The “honeymoon” phase is well over — Barcelona is no longer a foreign curiosity or a brave new world. It is where I live and study, work and play, where I ride buses and trains and walk, sometimes with my eyes glued to the asphalt.
That is not to say this place fails to mystify me daily. Whenever I don’t have class I explore the city, often without any particular direction or need to accomplish anything. Inexplicably waking up at 7 a.m. is a blessing: there are different people out early in the morning, older people, more workers and athletes, more people with something to do, or nothing to lose. At the beach all the joggers stop to stretch and stare out at the sea. Around two some businesses close. Others stay open. Sunset summons the old men to the bocce ball courts at the top of my street, and dusk whisks them away.
I like to think that while I haven’t figured Barcelona out, it has figured me out — it has magnetized me. One place in particular has become my “spot,” where I go instinctively when I feel most inspired, or my imagination fails me completely: the MACBA. In Raval, beyond the frustrating chaos of La Rambla and Plaça Catalunya, the MACBA (Museu d’Art Contemporani de Barcelona) sits squat beneath the skyline, adjacent to its counterpart, the CCCB (Centre de Cultura Contemporània). The buildings do not project themselves upon the surrounding landscape like the Sagrada Familia, or even the Corte Ingles: they create a pocket within the city where people come to be at peace, to play basketball or skate, to eat and smoke and drink, to bring the kids.
It’s refreshing to have found a place in Barcelona where I know I won’t be harassed, and do not feel eyes on me constantly — people mind their own business at the MACBA, not in self-defense, but rather because they recognize how precious it is to be able to move through such a diverse, vibrant landscape and be independent, free of obligation but full of purpose. At least that’s how I feel, with my favorite kebab right around the corner and a plaça where I can sit outside and enjoy it, and watch people passing by, knowing those sitting beside me are doing the same — there are always people, always skaters. It can be noisy.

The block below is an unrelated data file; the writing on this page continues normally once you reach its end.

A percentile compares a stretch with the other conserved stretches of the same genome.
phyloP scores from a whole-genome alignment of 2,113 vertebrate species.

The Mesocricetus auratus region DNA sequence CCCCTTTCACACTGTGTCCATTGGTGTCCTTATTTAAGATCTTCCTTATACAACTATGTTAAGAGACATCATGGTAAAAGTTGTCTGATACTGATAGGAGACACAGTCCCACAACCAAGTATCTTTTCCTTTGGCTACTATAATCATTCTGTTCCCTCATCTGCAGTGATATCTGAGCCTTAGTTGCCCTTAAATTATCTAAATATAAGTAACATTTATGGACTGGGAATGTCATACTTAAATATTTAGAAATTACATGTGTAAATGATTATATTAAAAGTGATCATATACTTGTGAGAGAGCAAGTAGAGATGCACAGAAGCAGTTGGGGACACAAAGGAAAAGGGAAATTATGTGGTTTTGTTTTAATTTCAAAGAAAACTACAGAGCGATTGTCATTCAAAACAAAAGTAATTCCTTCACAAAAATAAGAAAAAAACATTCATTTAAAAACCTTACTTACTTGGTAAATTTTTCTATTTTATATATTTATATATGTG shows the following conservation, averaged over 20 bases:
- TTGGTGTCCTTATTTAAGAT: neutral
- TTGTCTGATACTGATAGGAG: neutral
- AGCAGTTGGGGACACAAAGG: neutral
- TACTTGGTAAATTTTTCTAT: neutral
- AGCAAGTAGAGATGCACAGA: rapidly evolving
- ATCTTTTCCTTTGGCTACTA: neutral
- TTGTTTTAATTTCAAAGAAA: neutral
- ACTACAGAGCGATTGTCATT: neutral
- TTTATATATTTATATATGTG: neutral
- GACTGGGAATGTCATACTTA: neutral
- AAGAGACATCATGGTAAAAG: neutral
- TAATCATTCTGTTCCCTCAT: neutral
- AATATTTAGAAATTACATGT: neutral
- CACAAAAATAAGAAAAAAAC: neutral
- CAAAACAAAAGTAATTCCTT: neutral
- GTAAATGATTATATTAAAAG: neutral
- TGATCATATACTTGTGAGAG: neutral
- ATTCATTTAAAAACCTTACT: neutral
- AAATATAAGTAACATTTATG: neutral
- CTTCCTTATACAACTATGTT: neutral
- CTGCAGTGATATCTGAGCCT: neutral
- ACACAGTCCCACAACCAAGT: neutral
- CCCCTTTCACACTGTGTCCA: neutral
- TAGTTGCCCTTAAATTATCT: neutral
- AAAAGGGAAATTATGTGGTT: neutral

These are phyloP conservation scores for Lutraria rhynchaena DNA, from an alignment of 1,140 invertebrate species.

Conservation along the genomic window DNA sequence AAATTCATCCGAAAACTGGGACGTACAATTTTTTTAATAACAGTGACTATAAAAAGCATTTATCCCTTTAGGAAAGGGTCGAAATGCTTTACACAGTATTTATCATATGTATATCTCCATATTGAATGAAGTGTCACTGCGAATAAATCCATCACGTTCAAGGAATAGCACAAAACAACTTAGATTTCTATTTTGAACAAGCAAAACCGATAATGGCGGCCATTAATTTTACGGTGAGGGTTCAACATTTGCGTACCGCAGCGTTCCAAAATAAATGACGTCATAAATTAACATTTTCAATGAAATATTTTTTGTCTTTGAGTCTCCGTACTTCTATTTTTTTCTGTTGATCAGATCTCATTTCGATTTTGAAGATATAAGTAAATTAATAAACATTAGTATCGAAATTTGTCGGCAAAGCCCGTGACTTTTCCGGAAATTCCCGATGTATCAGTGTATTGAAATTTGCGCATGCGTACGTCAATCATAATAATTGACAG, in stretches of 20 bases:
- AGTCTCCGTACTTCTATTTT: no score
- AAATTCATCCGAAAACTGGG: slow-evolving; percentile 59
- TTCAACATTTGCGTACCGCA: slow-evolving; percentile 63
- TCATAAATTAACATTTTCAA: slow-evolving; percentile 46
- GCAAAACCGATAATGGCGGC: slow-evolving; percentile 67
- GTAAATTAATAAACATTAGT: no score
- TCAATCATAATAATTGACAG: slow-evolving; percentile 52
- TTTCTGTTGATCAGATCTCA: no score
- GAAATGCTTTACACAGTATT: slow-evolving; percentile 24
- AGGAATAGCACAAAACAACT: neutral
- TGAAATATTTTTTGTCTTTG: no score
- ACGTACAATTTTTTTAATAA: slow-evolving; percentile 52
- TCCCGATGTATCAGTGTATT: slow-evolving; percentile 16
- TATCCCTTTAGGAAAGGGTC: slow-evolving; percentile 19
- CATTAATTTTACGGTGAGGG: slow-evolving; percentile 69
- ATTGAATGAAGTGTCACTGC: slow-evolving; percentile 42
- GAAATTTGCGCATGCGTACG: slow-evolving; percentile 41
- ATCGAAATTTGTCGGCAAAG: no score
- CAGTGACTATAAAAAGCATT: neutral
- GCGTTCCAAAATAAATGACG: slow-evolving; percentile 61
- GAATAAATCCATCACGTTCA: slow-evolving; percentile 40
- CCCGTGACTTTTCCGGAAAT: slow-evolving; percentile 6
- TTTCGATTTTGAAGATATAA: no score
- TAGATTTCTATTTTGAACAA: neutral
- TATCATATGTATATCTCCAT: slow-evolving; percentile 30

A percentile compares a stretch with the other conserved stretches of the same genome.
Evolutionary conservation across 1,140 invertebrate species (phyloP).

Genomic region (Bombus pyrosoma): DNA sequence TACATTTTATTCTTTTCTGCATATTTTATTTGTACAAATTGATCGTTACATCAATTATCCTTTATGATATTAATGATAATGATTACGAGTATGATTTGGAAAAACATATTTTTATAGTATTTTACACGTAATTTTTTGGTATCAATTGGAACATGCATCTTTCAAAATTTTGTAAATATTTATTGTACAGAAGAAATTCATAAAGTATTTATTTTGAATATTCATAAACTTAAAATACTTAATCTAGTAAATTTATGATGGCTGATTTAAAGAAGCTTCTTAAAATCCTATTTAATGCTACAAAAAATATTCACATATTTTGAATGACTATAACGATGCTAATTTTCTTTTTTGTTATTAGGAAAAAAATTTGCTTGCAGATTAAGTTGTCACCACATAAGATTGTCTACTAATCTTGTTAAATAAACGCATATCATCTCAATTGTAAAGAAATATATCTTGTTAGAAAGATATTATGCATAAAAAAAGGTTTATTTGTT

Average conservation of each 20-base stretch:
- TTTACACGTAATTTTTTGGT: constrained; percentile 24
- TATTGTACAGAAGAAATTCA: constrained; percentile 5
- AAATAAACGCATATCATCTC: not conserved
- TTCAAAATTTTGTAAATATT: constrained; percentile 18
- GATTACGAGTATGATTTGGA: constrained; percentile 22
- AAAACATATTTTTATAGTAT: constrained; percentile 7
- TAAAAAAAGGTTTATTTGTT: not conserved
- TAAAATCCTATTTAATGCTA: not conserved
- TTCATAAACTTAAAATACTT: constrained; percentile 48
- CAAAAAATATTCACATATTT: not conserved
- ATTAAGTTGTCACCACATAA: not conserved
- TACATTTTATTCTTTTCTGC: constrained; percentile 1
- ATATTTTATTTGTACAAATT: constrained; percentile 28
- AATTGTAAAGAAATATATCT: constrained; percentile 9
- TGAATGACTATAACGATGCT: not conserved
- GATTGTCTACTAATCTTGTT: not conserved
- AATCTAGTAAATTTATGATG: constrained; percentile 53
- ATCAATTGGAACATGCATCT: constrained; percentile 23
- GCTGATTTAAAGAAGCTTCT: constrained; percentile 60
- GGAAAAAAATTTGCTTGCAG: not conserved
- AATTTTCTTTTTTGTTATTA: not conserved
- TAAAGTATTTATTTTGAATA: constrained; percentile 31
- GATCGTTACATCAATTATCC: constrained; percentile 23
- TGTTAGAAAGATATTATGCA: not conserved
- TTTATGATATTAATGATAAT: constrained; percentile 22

I’ve been to a one-night exhibition at the CCCB, but I have yet to step foot inside the MACBA. I know I will, though — it’s not going anywhere. Inside the courtyard of the CCCB there is an enormous structure consisting of several panels of tinted, reflective glass. It arches up past the roof, then bends in towards you. Stand back far enough and you can see the Mediterranean. It dwarfs you. Walk out into the street and suddenly you are filled with the sense that you are somewhere great. There is something about this place. It breathes.
More Blogs From This Author
<p><span style="color: rgb(29, 29, 29); font-family: Arial, Verdana, sans-serif; font-size: 12px; line-height: normal; background-color: rgb(237, 237, 237);">Hi! I’m a third year English major and film enthusiast at the University of Virginia. I grew up in Great Falls, VA – a suburb a few miles outside Washington, D.C. – but have always wanted the chance to explore a city like Barcelona independently. In recent years I’ve travelled through many cities in Western Europe – including Berlin and Prague – and I spent three weeks this past summer visiting my sister in Kuanton, Malaysia, where she was teaching English at a state school. The blog she kept up during her time in Kuanton inspired me to blog for IES. I hope you enjoy my musings!</span></p>